The US administration announced on 1 February 2019 that it was suspending its obligations under the Intermediate-Range Nuclear Forces (INF) Treaty, with effect from 2 February 2019, and that it was giving Russia six months' notice of complete withdrawal. Russia reacted by announcing that it was also suspending its obligations under the Treaty. Both parties said they would begin developing new nuclear-capable missiles banned by the treaty. The 1987 INF Treaty is a landmark nuclear-arms-control treaty between the United States (US) and the former Union of Soviet Socialist Republics (USSR) that eliminated and prohibited ground-launched intermediate ballistic and cruise missiles with ranges between 500 and 5 500 km. The US announcement follows years of allegations that the Russian Federation has acted in breach of the agreement. Russia, for its part, has also accused the US of violating the treaty. Both deny the allegations. Moreover, both parties consider that the agreement puts their countries at a strategic disadvantage vis-à-vis other nuclear powers, especially China. The parties' announcements undermine a cornerstone of the European security order. The signing of the INF Treaty in 1987 led to the removal and destruction of nearly 3 000 US and Soviet short-, medium- and intermediate-range nuclear-capable missiles stationed in or aimed at Europe. The EU has called on the US to consider the consequences of its possible withdrawal from the INF for its own security, the security of its allies and that of the whole world. The EU has also called on both the US and Russia to remain engaged in constructive dialogue to preserve the INF Treaty, and on Russia to address the serious concerns regarding its compliance with the treaty. NATO considers Russia to be in violation of the INF Treaty, and the alliance has called on Russia to return urgently to full and verifiable compliance with the agreement. Any redeployment of intermediate-range missiles will put Europe once more in the line of fire of strategic nuclear weapons. If the INF Treaty is abrogated, Europeans will be faced with stark choices all carrying inherent security risks, including engaging in a deployment race with Russia, or refusing re-deployment of US missiles on European soil, potentially leaving European countries exposed to Russian intimidation. Efforts over the next six months will focus on preserving the INF Treaty against all odds.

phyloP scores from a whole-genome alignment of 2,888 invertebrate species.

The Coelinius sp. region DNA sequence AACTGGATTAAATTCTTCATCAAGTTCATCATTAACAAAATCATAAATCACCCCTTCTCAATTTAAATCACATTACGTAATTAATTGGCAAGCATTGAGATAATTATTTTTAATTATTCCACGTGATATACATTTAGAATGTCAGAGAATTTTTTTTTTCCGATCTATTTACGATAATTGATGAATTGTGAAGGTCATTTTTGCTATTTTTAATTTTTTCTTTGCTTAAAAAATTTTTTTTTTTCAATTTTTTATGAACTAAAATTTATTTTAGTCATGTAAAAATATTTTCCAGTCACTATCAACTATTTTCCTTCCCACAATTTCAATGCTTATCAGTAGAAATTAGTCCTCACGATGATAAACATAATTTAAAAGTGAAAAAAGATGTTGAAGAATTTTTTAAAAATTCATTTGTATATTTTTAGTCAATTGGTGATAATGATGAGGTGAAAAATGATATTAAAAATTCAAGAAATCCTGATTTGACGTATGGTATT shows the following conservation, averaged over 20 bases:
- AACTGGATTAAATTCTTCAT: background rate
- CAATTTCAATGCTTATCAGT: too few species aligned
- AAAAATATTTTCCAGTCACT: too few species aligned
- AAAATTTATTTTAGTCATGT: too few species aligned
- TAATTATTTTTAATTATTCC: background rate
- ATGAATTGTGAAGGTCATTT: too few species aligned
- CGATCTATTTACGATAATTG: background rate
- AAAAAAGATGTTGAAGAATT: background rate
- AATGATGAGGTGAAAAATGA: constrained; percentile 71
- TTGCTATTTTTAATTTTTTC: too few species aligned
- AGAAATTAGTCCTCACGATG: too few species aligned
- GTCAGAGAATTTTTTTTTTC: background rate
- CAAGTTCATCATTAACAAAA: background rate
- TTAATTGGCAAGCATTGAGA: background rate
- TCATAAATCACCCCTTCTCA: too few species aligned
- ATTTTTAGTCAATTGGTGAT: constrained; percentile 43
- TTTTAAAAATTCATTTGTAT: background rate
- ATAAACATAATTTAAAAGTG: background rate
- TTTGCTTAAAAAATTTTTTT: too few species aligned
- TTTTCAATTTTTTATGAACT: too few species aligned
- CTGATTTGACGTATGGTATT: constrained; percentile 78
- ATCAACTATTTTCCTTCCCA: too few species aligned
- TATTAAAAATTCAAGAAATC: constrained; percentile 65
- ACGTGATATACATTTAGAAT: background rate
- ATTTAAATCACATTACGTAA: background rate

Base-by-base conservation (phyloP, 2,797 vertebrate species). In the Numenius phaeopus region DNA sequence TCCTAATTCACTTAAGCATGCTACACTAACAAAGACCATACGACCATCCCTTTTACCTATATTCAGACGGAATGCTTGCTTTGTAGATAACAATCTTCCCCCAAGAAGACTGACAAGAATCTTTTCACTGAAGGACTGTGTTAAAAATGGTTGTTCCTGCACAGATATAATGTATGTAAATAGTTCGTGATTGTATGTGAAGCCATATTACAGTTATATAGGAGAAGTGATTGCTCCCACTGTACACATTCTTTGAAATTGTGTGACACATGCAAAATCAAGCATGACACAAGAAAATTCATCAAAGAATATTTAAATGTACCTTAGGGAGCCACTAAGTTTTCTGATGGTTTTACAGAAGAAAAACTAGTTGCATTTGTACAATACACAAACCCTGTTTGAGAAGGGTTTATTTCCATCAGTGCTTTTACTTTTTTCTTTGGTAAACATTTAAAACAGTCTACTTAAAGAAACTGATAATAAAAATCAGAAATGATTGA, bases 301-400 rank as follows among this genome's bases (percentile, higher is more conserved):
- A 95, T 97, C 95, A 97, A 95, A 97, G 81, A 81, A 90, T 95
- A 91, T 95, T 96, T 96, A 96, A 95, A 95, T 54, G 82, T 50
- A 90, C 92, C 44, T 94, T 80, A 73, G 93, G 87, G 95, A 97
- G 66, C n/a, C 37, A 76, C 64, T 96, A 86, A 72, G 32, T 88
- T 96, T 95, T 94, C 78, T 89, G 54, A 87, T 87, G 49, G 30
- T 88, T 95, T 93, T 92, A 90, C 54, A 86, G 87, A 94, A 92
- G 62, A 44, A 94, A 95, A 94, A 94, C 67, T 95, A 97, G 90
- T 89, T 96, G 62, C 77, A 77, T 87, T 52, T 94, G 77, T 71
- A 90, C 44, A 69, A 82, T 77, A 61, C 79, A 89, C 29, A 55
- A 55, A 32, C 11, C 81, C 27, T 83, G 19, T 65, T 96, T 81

Réglementation de l’Union européenne sur le contrôle des exportations d’armements

07-11-2018